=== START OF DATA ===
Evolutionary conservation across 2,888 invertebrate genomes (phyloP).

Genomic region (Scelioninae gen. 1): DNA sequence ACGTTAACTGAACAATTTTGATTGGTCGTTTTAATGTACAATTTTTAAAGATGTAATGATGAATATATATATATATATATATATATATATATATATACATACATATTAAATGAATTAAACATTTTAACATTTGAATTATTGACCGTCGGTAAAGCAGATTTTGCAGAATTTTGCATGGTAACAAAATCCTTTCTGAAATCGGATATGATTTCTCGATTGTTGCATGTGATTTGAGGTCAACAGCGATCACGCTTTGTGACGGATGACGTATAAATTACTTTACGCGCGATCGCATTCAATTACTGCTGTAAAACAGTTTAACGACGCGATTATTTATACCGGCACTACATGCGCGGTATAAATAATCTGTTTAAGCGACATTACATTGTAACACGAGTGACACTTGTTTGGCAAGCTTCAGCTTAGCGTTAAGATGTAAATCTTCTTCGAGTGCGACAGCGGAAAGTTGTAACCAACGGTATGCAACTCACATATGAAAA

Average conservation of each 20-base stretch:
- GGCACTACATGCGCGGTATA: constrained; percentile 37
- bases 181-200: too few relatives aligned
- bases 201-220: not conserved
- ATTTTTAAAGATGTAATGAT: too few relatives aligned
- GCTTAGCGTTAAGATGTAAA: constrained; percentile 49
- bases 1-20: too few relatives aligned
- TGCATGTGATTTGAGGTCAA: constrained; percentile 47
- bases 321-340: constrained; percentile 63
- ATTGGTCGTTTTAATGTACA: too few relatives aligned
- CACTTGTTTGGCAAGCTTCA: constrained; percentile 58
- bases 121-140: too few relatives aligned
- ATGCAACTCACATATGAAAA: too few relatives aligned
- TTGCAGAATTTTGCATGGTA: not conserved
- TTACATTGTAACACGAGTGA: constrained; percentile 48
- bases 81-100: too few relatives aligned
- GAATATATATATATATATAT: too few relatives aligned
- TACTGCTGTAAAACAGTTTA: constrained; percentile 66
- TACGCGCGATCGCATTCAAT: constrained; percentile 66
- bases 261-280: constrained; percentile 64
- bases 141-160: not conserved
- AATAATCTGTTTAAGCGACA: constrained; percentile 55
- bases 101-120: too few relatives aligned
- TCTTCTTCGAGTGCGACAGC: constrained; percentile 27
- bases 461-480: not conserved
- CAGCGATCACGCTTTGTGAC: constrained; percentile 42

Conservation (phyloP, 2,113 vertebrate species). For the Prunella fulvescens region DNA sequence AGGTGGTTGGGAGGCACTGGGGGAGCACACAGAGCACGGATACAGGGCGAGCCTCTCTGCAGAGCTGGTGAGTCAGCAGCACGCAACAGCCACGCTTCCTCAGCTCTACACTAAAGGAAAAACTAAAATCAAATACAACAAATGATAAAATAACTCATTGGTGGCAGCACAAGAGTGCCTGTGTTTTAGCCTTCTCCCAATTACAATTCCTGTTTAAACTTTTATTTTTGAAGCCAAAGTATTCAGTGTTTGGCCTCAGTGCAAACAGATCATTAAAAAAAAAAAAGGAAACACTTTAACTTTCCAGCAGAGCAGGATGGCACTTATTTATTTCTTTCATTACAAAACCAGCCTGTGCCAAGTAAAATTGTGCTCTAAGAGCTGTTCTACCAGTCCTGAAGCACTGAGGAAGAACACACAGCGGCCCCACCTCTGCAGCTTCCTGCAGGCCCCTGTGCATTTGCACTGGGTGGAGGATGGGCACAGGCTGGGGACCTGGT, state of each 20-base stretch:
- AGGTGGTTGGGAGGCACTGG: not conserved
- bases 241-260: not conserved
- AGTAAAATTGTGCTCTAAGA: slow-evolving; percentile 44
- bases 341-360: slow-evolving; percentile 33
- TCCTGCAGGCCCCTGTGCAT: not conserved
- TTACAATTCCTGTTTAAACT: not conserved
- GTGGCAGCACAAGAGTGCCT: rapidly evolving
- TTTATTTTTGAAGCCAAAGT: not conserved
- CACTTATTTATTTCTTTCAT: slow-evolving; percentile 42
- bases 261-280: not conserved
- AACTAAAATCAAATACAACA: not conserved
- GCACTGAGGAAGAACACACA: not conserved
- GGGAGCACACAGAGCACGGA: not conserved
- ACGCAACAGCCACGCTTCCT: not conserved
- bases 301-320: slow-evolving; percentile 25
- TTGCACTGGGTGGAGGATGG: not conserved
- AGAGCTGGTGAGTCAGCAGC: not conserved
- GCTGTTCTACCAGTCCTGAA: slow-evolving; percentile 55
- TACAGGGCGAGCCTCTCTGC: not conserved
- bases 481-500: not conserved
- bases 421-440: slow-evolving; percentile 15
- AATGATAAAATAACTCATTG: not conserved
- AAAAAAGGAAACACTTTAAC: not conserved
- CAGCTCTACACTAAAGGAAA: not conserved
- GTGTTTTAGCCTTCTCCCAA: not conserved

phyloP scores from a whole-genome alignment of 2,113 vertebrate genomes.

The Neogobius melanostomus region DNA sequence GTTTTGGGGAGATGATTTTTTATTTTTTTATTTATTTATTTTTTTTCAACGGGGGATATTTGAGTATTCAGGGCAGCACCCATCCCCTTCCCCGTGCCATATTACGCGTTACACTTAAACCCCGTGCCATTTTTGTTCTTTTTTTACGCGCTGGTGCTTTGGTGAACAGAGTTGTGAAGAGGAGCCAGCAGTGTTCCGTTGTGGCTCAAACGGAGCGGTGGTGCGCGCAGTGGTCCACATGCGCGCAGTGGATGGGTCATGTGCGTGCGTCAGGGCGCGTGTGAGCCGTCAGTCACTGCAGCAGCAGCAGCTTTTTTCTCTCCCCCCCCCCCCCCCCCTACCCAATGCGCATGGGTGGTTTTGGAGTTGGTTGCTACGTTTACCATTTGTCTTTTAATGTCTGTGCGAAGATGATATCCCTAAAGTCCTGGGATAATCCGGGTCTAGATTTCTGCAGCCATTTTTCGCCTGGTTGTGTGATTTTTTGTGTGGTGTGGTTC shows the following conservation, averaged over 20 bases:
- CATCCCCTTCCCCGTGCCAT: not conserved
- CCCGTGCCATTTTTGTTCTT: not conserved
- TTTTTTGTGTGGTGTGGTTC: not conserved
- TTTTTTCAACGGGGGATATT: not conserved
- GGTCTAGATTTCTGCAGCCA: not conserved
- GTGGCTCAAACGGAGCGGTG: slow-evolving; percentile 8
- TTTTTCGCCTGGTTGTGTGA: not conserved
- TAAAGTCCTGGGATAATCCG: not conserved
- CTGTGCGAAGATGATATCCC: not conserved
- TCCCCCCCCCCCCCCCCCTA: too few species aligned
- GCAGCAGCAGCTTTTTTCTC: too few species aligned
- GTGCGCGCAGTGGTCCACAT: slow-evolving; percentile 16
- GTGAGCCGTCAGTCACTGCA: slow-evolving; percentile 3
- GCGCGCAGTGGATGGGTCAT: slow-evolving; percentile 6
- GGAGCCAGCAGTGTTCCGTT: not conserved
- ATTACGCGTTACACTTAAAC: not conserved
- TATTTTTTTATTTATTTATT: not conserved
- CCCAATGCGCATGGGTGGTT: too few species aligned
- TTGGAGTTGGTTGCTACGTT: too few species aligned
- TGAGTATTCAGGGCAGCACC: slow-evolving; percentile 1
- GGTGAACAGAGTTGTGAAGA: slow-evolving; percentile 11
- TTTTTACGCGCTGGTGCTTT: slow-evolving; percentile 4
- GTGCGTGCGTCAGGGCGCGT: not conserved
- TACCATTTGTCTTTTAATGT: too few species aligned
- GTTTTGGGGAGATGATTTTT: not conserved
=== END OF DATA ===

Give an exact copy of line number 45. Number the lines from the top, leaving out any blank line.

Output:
- TTGCACTGGGTGGAGGATGG: not conserved